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National Science Foundation (USA) 2008

KLEE- scaling up and out at the Kenya Long-term Exclosure Experiment

Exclosure Kenya

NATIONAL SCIENCE FOUNDATION

Titre : KLEE- scaling up and out at the Kenya Long-term Exclosure Experiment

Organismes NSF : Division Of Environmental Biology (DEB)

Durée : August 15, 2008 — July 31, 2013

Description
Semi-arid ecosystems cover large portions of the world. In Africa, these savannas support some of the most spectacular large mammal biodiversity on the planet. African savannas have been studied intensively, and considerable literature documents effects of both cattle grazing and indigenous herbivores on the vegetation of these ecosystems. Despite this extensive research, surprisingly little is known about interactions among wildlife, domestic livestock, understory vegetation and woody cover. The Kenya Long-term Exclosure Experiment (KLEE) is the first controlled, replicated attempt to examine these intereactions, the potential for co-existence among these players, and the limits to this co-existence. To date, this controlled exclusion of livestock and three guilds of large mammalian herbivores has answered diverse questions about the ecology of a major, semi-arid ecosystem. This renewal proposal will support years 13-17 of this long-term study. The goals of the next phase are to continue studies of competition, compensation, and trophic cascades while initiating controlled experiments on the causes and consequences of variation in tree densities and to examine the ecosystem consequences of herbivore-induced and experimentally manipulated changes in tree density.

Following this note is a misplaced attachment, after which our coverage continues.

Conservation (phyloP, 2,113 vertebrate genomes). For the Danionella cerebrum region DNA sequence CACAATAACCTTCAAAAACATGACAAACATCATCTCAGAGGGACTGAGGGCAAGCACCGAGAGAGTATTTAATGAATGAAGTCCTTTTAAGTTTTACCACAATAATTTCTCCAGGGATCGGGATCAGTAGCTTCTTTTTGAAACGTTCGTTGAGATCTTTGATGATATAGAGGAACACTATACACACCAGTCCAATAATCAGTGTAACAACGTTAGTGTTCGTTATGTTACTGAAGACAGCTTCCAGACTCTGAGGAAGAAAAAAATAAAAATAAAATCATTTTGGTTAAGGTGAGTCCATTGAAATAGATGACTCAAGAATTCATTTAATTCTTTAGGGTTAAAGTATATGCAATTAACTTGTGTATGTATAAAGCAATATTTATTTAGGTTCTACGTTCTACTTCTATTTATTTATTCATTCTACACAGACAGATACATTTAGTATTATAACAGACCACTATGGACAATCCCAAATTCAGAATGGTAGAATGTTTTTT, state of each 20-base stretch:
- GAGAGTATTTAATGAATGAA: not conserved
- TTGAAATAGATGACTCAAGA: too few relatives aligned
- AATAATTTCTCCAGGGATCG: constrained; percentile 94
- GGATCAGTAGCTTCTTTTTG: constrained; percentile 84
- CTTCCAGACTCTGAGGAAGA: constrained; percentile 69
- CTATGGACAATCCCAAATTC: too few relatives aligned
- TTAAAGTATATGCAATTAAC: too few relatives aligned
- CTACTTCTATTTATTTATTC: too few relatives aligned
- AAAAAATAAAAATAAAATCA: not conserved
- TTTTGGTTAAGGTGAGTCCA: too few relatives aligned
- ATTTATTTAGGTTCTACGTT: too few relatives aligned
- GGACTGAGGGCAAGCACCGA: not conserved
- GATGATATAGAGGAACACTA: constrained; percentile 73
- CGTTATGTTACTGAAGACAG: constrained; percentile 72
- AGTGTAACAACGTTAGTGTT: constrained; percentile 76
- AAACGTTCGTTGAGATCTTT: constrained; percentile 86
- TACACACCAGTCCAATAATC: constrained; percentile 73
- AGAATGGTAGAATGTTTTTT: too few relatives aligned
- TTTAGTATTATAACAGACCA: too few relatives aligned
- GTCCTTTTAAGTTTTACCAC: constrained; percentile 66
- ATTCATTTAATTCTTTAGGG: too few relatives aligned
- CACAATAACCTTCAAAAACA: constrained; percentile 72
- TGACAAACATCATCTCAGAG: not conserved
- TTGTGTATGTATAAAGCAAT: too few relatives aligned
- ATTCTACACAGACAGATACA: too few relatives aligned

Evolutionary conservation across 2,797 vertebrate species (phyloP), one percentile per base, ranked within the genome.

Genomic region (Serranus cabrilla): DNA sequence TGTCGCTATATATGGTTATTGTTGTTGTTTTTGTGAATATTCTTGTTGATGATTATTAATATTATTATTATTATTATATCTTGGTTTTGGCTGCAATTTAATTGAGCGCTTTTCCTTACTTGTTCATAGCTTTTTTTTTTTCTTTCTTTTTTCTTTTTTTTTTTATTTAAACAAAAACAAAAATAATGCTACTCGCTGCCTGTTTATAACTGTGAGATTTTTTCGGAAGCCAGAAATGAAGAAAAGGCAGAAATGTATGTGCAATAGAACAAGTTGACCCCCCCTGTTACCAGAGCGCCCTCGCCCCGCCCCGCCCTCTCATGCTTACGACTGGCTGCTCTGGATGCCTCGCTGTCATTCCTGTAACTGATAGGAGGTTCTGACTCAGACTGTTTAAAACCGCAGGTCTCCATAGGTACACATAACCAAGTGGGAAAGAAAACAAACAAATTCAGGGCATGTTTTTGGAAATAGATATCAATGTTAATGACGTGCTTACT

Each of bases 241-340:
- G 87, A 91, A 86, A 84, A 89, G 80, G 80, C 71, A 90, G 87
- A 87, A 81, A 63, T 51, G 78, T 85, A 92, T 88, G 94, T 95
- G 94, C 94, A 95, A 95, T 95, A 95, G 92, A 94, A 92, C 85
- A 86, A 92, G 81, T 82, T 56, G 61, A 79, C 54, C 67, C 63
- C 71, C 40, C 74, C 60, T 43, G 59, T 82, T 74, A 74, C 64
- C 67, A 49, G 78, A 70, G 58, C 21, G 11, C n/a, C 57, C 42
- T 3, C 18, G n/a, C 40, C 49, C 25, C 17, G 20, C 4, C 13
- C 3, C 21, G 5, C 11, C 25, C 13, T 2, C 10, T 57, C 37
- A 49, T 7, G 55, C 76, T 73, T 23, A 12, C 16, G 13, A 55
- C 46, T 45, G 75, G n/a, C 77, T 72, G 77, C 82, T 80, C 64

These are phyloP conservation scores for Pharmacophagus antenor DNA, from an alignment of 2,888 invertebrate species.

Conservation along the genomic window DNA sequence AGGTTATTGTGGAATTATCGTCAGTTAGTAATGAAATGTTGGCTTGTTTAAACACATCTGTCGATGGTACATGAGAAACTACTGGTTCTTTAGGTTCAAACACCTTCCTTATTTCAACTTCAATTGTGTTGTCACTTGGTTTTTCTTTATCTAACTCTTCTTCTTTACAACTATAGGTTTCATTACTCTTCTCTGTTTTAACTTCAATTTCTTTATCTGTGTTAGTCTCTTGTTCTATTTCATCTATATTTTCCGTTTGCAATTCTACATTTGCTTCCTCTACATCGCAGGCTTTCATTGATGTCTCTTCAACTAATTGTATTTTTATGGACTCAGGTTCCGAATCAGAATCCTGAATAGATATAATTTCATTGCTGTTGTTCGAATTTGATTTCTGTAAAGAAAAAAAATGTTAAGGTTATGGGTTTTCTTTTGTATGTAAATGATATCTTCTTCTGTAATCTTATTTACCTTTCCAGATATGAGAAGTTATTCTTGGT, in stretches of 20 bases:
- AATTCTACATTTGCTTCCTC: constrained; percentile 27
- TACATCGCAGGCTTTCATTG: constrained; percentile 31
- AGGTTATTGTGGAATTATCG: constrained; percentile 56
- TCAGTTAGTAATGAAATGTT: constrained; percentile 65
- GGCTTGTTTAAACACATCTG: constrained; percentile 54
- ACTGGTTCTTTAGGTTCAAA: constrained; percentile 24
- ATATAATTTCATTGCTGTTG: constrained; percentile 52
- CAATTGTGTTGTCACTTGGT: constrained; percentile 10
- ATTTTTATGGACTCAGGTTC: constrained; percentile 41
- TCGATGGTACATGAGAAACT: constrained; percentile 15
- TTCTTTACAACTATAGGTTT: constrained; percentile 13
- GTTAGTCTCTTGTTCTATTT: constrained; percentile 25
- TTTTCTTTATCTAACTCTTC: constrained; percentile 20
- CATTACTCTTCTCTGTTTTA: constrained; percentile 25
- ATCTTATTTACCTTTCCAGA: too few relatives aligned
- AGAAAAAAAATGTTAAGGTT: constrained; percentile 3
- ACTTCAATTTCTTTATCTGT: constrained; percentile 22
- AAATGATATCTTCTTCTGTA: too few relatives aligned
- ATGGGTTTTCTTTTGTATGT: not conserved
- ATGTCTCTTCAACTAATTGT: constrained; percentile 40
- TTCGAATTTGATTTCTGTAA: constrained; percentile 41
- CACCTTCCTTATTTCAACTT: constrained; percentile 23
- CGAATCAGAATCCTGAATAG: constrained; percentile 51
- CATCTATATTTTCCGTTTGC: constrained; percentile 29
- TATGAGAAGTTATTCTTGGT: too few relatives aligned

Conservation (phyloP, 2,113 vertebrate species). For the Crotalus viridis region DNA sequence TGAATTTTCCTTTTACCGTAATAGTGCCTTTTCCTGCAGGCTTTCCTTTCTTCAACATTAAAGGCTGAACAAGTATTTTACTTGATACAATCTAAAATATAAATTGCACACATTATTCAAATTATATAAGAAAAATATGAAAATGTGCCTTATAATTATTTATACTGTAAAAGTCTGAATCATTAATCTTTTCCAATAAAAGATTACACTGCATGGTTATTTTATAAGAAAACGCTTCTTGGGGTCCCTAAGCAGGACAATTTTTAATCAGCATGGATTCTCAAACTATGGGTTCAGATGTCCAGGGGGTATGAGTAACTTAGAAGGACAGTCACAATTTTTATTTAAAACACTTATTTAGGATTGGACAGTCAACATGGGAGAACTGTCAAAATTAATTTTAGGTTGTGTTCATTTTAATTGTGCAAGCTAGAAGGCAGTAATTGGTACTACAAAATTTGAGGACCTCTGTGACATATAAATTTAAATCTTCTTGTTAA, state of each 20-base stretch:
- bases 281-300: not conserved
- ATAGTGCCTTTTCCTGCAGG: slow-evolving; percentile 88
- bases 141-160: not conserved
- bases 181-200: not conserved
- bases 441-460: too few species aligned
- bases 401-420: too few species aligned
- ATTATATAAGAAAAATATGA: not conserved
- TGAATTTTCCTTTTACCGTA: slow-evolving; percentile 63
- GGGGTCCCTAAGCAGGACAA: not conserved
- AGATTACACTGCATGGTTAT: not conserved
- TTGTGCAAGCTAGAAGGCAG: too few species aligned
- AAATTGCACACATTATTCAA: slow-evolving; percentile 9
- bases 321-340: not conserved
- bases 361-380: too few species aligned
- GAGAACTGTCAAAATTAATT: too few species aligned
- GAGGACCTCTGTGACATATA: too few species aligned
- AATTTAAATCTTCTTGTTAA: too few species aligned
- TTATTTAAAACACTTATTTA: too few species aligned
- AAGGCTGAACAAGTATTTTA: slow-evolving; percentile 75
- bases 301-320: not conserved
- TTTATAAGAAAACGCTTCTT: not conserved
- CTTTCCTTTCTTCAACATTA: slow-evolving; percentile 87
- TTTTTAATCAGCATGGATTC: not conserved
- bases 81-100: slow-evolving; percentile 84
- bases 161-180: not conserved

In addition to addressing fundamental questions in ecological science, this project continues to contribute essential information for rangeland management and biodiversity conservation in one of the world’s most important biomes. The project is highly collaborative and hosts both senior and junior investigators from multiple US and African institutions. Both Kenyan and US graduate students will participate in, and receive training from, the proposed research ; the KLEE study will continue to host undergraduate student research as well, along with classroom visits from Kenya, the United Kingdom and the US. Researchers interact closely with local pastoralist groups and landowners to support local efforts in land and resource management. This award is co-funded by NSF’s Office of International Science and Engineering.

Partenaires : Truman Young tpyoung ucdavis.edu (Principal Investigator) Kari Veblen (Co-Principal Investigator) Kelly Caylor (Co-Principal Investigator) Corinna Riginos (Co-Principal Investigator)

Financement : $449,800.00

Présentation (National Science Foundation)

Page publiée le 3 juillet 2017, mise à jour le 6 novembre 2017